Twitch Considers Changing Partner Program, Less Revenue But More Ads

Twitch is considering changes to the way it handles its partner program that would see streamers receiving less revenue from paid subscribers but more revenue from displaying ads on stream.

Sources speaking to Bloomberg state Amazon is considering these changes to improve Twitch’s sustainability. Amazon has been primarily concerned with growth ever since purchasing Twitch back in 2014, but now that focus is changing. Amazon wants Twitch to be a moneymaker and is considering proposals that would help the tech giant better monetize the world’s largest streaming platform.

One of the proposals under consideration is for partnered streamers to take a 20% pay cut. Twitch currently offers 70% revenue sharing of paid channel subscriptions with its top partners, but that would drop to 50% if the proposal is approved. To offset this loss in revenue, streamers would be released from their exclusivity arrangements, so they could start streaming on YouTube and Facebook.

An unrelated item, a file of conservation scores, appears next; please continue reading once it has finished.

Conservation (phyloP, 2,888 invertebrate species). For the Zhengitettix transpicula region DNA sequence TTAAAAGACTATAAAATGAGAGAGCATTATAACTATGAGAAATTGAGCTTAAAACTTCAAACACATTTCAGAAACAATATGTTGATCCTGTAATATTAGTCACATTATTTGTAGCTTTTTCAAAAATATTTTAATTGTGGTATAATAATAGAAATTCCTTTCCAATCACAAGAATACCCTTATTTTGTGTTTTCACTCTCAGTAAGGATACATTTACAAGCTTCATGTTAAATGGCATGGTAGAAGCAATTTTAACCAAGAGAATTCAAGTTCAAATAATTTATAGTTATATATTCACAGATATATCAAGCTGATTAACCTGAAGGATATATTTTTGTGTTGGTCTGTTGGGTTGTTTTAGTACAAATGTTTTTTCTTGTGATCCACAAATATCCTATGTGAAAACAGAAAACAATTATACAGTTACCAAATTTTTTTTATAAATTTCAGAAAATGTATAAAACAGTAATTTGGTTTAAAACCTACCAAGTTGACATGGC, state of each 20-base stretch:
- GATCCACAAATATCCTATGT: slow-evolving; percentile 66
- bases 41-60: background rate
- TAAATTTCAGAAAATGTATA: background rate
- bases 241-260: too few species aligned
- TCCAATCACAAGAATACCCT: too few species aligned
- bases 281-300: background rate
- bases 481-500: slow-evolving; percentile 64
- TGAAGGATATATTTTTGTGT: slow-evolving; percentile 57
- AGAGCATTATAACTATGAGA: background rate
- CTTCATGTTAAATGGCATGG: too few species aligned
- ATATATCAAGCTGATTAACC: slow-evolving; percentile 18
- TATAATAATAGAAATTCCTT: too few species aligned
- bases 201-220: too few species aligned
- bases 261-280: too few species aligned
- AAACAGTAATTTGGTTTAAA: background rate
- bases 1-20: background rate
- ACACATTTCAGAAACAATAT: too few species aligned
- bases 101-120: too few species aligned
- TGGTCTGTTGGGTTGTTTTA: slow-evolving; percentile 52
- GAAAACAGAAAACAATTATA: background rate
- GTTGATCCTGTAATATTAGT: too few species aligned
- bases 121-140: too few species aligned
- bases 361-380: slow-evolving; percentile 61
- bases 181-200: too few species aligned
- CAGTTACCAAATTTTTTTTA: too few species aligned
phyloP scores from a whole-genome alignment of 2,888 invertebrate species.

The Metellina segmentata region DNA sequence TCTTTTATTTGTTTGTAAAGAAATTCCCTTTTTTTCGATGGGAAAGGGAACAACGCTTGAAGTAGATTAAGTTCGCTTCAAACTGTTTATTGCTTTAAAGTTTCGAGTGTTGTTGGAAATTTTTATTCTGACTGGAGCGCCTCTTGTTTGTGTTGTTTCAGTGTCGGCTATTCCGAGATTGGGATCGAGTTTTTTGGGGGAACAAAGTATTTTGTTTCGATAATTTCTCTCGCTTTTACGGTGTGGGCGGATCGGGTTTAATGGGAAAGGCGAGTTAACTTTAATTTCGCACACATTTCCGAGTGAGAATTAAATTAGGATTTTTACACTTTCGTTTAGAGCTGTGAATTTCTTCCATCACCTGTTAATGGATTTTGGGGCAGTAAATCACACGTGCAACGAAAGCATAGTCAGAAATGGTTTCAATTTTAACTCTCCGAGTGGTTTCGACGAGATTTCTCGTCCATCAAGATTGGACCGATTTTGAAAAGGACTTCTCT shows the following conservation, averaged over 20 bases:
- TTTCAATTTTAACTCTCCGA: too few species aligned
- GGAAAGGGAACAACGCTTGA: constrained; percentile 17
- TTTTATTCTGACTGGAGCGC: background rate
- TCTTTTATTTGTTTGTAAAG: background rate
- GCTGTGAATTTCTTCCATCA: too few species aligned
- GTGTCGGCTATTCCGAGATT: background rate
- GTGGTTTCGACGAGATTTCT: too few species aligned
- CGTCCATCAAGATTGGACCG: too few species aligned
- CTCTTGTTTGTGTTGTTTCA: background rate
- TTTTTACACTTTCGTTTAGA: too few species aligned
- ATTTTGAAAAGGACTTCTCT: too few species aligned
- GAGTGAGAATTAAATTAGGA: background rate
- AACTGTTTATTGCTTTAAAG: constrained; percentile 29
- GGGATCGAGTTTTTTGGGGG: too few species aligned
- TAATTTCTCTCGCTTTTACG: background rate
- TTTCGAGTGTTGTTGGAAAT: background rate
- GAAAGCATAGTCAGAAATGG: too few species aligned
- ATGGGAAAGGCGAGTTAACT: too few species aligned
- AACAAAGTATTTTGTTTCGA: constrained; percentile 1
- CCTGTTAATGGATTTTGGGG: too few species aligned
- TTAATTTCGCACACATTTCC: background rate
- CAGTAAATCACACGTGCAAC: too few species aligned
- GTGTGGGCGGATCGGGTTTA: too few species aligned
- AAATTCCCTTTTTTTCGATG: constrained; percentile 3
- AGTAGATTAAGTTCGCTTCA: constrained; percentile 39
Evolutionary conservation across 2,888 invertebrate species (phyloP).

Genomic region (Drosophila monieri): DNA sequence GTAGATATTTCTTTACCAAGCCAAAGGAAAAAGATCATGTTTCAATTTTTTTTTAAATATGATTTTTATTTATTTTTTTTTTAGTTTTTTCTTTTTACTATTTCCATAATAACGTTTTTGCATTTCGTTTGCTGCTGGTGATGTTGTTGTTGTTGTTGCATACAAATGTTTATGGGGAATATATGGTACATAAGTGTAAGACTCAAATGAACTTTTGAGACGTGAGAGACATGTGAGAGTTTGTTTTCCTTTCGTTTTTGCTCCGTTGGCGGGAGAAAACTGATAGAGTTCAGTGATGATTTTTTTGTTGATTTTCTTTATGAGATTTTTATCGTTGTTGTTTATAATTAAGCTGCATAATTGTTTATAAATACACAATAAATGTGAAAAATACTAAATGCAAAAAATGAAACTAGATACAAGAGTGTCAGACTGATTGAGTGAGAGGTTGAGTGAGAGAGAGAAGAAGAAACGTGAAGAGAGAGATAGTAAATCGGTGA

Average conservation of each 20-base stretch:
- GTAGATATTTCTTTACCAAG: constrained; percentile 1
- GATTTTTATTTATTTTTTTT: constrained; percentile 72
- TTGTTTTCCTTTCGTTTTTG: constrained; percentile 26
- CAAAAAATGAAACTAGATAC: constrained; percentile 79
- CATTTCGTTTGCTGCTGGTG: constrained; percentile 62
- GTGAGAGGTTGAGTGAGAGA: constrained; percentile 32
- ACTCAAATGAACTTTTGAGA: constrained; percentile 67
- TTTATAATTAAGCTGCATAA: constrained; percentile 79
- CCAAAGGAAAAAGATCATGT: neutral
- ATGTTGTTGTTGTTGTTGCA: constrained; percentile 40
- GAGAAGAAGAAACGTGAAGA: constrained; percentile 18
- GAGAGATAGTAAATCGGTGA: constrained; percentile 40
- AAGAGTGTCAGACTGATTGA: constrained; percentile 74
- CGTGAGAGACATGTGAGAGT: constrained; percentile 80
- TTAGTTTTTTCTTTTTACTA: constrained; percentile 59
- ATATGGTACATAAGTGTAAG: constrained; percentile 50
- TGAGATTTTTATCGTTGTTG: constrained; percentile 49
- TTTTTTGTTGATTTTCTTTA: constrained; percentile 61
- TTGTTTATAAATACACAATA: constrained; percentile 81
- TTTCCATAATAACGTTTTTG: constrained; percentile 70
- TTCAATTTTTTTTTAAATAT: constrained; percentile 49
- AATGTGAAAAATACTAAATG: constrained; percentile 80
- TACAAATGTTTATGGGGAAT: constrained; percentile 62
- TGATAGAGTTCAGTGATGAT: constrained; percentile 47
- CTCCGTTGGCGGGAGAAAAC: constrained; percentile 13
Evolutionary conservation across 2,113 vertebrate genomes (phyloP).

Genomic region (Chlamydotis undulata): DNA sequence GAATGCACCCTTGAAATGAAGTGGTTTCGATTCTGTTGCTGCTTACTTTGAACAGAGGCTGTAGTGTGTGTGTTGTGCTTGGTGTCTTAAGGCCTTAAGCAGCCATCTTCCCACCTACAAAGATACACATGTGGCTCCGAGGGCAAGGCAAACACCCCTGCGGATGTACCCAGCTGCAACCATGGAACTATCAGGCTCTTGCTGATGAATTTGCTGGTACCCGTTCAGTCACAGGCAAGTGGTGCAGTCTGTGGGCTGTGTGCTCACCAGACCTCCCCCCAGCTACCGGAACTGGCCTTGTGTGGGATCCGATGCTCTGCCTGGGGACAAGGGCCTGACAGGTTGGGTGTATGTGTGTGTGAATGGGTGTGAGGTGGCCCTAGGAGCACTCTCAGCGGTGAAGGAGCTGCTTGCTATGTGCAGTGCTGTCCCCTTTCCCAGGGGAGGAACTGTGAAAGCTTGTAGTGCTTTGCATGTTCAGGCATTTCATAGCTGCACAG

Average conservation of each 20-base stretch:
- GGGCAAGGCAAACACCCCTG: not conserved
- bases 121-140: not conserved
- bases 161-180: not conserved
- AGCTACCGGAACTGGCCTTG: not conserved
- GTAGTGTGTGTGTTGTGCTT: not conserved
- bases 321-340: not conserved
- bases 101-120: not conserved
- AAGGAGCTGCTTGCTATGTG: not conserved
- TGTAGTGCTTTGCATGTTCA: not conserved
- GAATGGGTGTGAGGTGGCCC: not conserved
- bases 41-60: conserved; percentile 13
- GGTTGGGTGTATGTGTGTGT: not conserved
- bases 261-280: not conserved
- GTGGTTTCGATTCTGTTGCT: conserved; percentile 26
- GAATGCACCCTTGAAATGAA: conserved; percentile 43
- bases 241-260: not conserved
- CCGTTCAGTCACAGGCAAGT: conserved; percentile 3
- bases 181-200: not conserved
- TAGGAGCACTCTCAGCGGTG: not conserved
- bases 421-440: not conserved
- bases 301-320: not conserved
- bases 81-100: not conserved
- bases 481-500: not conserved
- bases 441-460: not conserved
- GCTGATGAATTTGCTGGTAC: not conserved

Partnered streamers would also be offered revenue sharing for ads. Currently, Twitch offers streamers a flat rate for running a number of ads during their streams. Revenue sharing on ads could be a potentially lucrative new source of income, provided a streamer’s channel is large enough to entice advertisers.

Ads aren’t exactly the preferred method for Twitch stream monetization as they’re tricky to implement during a live stream. Some streamers have gotten good at throwing on an ad every once in a while, but game streamers often simply have their ads timed to go at certain intervals since they’re more focused on playing. This can result in some viewers missing out on key gameplay moments.

Another proposal being considered is a tiered revenue sharing structure where partners would have to reach certain criteria for more revenue. All these proposals are being considered and nothing has been finalized. Twitch declined to comment.

Twitch has been struggling to retain talent in recent years, with big names like DrLupo, TimTheTatman, and Ludwig all leaving for rival platforms. Twitch is also struggling with misinformation and racist hate raids, which require greater investment in moderation tools. On the other hand, some streamers are sticking with Twitch after receiving lucrative deals, so Twitch is clearly willing to throw serious cash to retain at least some of its top content creators.

Source: Read Full Article